Aug 15, 2009

Resolved: Public high school students in the United States ought not be required to pass standardized exit exams to graduate.

The September/October NFL Lincoln-Douglas debate resolution has been released:
Resolved: Public high school students in the United States ought not be required to pass standardized exit exams to graduate.
Some questions to get you started in your casewriting:
  • What are the core values, tenets, or missions of public education? (Some potential answers, while I'm thinking about it: civic preparation / democratic principles, academic rigor, social equality, socialization, fairness, social justice, diversity, economic strength / job preparation, industry, truth, social sorting, preparation for the "real world")
  • Is it fair to judge one's entire academic career on a single slice in time?
  • Is it fair to have different standardized exit exams across different states?
  • What uniquely American educational features (i.e., local control) come into play?
  • Do standardized exit exams have to be tied to graduation to be meaningful?
  • Does it matter what kind of "standardized exit exams" we're talking about? In other words, what does "standardized" mean? Norm-referenced? Criterion-referenced? Either? Both? Neither?
  • When it comes to this issue, which figures have the most authority? Politicians? Teachers? Parents? Students? Educational experts? Think tanks?
  • Do "multiple intelligences" play a role?
I'll add links and analysis to this post throughout the rest of summer. Feel free to ask questions or promote arguments in the comments.

1. FairTest doesn't like standardized tests. Not at all. (And here's a good research starting point.)

2. Some of the best available empirical research, and its implications for the debate.

3. Joe Nusz goes looking for values in the resolution, by examining a typical school vision statement. A good way to approach the subject.

4. I offer some ideas for negating the resolution.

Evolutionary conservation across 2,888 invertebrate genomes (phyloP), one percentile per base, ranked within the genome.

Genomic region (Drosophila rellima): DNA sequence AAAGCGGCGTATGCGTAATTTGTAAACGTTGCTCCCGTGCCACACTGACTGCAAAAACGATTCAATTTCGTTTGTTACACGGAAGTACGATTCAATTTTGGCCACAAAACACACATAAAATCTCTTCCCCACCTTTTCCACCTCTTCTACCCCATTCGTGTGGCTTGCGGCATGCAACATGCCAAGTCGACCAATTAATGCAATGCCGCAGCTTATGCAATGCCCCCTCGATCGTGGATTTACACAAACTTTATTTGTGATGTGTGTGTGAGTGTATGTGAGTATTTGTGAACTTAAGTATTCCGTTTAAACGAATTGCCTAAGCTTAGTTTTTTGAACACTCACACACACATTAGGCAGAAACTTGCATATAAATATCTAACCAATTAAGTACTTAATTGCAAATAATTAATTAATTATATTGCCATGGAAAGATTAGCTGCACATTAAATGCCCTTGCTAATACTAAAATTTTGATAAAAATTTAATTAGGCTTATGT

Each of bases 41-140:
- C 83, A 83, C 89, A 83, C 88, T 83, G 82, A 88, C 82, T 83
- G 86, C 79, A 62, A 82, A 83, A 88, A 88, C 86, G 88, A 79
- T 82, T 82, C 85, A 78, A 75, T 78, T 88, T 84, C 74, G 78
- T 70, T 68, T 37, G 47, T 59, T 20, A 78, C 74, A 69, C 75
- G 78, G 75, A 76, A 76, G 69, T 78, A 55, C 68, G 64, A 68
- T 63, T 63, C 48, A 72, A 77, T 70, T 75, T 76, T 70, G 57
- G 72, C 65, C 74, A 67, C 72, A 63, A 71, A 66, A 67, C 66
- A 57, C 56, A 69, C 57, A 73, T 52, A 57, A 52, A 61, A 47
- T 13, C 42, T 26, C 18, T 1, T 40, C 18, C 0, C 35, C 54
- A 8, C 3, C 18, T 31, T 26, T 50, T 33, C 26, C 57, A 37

5. By request: Albert Einstein on the relative value of knowledge and imagination.

6. Back by popular demand: Value / criterion pairs for the resolution--a work in progress.

57 comments:

princessrem01 said...

its actually the aug/sept topic...

croc_drag33 said...

No, it's sept/oct

I'd like to make a point about question 3:
The resolution doesn't say anything about different exams for different states. And if one took "standardized exam" to the logical conclusion, it would be the same for all states.

And I don't think multiple intelligences really have anything to do with this, because everyone, whether their main intelligence is linguistic or kinesthetic, needs to have a basic set of skills for their adult life (Reading, Writing, 'Rithmetic etc).

Lena said...

I would love that resolution.

Jim Anderson said...

crog_drag33, but why must it be taken to its "logical conclusion?" When a resolution is contextualized as much as this one, we have to take a certain amount of facts for granted. This isn't France, with a nationalized curriculum--not yet, anyhow.

Your second point is also interesting: who decides which skills are valuable, and which should be tested? For instance, No Child Left Behind requires only two: reading and 'rithmetic. Writing isn't measured nationally--but, in my state (Washington), we have tests in reading, math, and writing that are required for graduation. (We also have a science test that isn't required--but why shouldn't it be? Is scientific literacy less valuable?)

Anonymous said...

Fascinating topic, but seems to be highly policy based? Even so, timing is perfect, especially were we are facing issues in preparing American youth to compete in a globalized world.

Jim Anderson said...

anonymous, it definitely has a policy flavor. That's why it'll be key for LDers to find the implicit values within the policies undergirding (or undermining) the use of standardized tests. For example, equality: the same test for everyone to measure the same skills everyone should have, and to reveal inequalities in education from place to place. Or does it only exacerbate existing inequalities?

geelookitsme said...

well if u think about the current NCLB, it allows for the states to design their standardized tests making some harder than the other, some easier than the other. So, wouldnt that be unfair for some kids to be able to pass HS by passing an easier test. Instead of a standardized test, cant the SAT make up for that since all the SATs around the nation are the same and also force a harder curriculum ENSURING the idea that a child is getting a good education.
I.E I moved from California to Texas my standardized test in cali was MUCH harder than the one i took the next year in texas.

croc_drag33 said...

@ Jim:
"Standardized" means that everyone who is taking a certain tests is taking the same test under the same conditions. If each state had its own test, the test would be standardized in each state, but it wouldn't be standardized across the nation. Hence, it would be unfair to the people in states with a harder test because they would need to know more in order to graduate than in states with n easier test.

The thing that really blows my mind about NCLB is that it allows different standards for each state. So technically, a state could lower its standards to make test scores rise.